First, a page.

Texas Tech University
Department of Computer Science
Instructor: Prof. Tommy Dang
Office hours: 10am - 11am TR and available to talk right after the class
Office: EC 306J
Course Name: Operating Systems
Course Number: CS 4352
Semester: Spring 2017
Class hours 11:00 am - 12:20 pm TR Jan 19, 2017 - May 16, 2017
Teaching Assistant (TA): Judas Tadeo
Office hours: 2:00-3:00pm MWF, Eng Center 202
Concepts and design of different components of operating systems.
Topics addressed include process management, scheduling and resource management, file systems, I/O, and security issues.
The objective of this course is to introduce various elements involved in the design and implementation of operating systems.
Computer use is required.
Operating systems structure.
Operating systems design and implementation.
Processes and threads.
Paging and virtual memory.
Expected Prior Knowledge and Skills:
Students should have done programming in C on a UNIX/Linux platform.
They should have taken courses on data structures and algorithms.
CS3375 Computer Architecture
CS3364 Design and Analysis of Algorithms
Learning outcomes and assessment methods:
Assessment methods of all of the above: exams, assignments, class contributions, and projects.
|Describe the historical development of operating systems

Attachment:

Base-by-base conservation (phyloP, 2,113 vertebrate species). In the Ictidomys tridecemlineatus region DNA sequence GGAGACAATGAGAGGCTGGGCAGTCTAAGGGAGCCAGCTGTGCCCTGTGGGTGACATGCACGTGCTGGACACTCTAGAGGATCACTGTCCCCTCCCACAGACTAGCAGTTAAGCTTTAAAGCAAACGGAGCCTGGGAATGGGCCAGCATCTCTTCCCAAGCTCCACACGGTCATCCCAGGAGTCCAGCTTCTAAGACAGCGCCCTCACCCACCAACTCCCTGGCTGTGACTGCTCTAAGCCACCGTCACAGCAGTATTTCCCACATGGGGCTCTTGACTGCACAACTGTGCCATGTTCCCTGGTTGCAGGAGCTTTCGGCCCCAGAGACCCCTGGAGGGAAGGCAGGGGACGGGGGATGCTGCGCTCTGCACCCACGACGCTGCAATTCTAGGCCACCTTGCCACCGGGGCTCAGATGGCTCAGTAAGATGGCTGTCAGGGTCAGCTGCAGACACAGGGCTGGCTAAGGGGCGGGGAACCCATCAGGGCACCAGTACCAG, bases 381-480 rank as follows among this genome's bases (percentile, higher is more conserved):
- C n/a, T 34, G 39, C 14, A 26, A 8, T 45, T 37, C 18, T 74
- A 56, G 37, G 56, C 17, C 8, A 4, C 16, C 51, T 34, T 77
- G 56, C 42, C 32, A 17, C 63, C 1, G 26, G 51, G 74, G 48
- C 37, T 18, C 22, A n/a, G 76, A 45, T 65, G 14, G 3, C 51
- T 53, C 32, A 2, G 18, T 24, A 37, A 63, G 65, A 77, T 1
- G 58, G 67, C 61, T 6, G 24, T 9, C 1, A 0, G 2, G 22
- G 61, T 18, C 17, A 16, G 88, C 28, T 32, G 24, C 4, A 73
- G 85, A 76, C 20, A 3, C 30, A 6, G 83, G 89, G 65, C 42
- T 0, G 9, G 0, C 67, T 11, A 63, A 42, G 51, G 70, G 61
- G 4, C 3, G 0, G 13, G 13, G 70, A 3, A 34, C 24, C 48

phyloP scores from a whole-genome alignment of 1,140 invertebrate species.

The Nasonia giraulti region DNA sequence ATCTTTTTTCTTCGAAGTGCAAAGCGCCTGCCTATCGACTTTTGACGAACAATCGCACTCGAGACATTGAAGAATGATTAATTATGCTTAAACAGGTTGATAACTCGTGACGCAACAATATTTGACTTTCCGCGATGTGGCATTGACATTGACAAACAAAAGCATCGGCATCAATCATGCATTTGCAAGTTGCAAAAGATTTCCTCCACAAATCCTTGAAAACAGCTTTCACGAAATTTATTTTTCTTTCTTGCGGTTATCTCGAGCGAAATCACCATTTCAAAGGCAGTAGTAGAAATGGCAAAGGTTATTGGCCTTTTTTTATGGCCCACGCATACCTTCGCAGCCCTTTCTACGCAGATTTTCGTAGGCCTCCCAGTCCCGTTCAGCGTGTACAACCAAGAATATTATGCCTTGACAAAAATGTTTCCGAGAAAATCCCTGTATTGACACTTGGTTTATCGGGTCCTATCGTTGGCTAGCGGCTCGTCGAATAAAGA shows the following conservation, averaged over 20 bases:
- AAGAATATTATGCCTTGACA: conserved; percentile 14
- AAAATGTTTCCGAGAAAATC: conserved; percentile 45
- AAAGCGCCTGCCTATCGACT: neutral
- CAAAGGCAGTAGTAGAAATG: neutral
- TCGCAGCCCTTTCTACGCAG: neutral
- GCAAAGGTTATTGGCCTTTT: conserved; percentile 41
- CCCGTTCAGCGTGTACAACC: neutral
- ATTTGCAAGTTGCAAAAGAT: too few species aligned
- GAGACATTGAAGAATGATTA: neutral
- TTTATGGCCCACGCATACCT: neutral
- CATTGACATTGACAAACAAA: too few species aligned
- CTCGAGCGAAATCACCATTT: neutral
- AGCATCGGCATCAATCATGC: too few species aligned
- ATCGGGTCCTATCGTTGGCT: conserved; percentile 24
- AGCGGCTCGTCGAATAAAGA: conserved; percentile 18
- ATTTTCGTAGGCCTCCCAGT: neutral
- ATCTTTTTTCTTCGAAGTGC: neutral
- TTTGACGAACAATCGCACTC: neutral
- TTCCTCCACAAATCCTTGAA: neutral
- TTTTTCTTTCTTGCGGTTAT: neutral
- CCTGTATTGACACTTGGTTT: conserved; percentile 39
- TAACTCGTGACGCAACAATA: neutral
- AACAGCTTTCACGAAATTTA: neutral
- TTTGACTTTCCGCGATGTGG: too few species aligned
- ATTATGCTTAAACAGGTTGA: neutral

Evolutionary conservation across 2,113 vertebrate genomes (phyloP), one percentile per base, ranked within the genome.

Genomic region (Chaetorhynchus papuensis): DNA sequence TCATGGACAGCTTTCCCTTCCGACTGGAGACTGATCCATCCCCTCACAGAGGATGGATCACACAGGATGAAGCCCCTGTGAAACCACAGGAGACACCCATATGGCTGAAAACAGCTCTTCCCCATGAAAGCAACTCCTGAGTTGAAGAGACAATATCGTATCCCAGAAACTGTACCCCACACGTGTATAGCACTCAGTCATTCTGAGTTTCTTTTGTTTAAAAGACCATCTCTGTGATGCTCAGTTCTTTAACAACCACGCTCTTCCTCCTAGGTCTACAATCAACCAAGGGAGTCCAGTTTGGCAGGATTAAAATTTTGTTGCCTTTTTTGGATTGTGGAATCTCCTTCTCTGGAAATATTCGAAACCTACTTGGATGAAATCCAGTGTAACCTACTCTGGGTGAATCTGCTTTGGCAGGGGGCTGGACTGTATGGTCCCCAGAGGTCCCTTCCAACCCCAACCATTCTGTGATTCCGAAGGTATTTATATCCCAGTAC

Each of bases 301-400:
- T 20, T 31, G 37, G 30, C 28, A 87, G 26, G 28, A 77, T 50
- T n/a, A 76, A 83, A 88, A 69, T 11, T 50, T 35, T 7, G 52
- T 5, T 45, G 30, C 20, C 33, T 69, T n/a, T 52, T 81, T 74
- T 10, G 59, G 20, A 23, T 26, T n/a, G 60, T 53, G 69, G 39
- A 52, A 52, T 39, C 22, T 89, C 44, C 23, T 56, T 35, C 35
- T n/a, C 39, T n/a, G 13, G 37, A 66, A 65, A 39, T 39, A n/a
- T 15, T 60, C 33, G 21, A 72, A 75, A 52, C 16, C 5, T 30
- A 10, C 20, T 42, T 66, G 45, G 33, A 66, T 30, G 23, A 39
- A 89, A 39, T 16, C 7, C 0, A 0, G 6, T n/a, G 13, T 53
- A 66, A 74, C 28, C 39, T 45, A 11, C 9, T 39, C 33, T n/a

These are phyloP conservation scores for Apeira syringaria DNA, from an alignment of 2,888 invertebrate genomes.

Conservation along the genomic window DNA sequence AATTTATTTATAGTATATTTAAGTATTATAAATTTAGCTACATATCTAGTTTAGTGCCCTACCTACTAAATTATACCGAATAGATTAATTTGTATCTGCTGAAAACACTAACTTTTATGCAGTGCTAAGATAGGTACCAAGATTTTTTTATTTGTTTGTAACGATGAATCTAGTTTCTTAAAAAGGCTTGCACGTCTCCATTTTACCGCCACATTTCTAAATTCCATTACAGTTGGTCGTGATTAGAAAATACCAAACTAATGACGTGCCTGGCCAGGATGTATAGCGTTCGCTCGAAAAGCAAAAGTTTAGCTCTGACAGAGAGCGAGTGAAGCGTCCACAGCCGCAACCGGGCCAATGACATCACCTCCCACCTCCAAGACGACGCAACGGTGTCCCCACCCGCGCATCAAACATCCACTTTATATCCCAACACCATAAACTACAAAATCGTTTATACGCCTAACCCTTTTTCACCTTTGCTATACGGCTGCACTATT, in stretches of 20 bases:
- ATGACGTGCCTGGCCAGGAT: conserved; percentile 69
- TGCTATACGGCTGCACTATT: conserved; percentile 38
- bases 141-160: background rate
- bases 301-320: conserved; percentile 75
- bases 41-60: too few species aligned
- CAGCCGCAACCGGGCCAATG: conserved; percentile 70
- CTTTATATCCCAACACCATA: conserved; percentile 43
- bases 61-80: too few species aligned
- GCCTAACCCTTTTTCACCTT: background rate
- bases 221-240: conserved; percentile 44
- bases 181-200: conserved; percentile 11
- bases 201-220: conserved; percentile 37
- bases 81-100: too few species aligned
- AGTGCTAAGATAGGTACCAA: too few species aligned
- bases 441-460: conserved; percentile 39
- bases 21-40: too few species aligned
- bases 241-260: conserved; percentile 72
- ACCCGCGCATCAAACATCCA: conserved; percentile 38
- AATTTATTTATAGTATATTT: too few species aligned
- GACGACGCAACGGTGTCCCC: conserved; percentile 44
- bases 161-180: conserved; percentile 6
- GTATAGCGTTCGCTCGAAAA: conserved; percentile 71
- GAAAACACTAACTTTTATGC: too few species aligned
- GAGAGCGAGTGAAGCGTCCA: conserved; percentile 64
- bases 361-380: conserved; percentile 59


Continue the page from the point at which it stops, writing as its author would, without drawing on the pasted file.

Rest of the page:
|Understand the role of hardware in supporting operating system functions
||c, i, j
|Obtain in-depth understanding of process management and threading
||c, i, j
|Understand and differentiate the different memory management techniques
||c, i, j
|Understand, compare, and contrast the different data storage techniques
||c, i, j
| Construct a program module for an operating system
||c, i, j
| Become proficient system programmers
||c, i, j
Students are expected to comply with the Texas Tech Code of Student Conduct in all aspects of this class. The Code of Student Conduct may be found from the Student Handbook and/or Office of Student Conduct.
In order to assure that all students have the opportunity to gain from time spent in class, unless otherwise approved by the instructor, students are prohibited from engaging in any other form of distraction, such as reading newspapers, working on other classes, taking cell phone calls, text messaging, and working on laptop computers. Inappropriate behavior in the classroom shall result, minimally, in a request to leave class.
Violations of conduct including academic dishonesty, foul language, and classroom citizenship are eligible to be reported to Student Judicial Services.
All submissions are graded according to the assignment guidelines, course policies, verbal instructions/explanations and materials given in class lectures.
The numeric breakdown of your final grade is computed as follows:
||four written assignments, weighing 6% each
||three projects, weighing from 8% to 10% each
A = 85 - 100%
B = 70 - 84%
C = 55 - 69%
D = 40 - 54%
F = 0 - 39%
|Week 1: 1/19
||- Course overview
|Week 2: 1/24 and 1/26
||- Syllabus highlights and history of operating systems (1.1-1.2)
- Computer hardware review and operating system concepts (1.3-1.5)
|Week 3: 1/31 and 2/2
||- Shell programming and systems programming (additional materials)
- System calls and operating system structure (1.6-1.8)
|Week 4: 2/7 and 2/9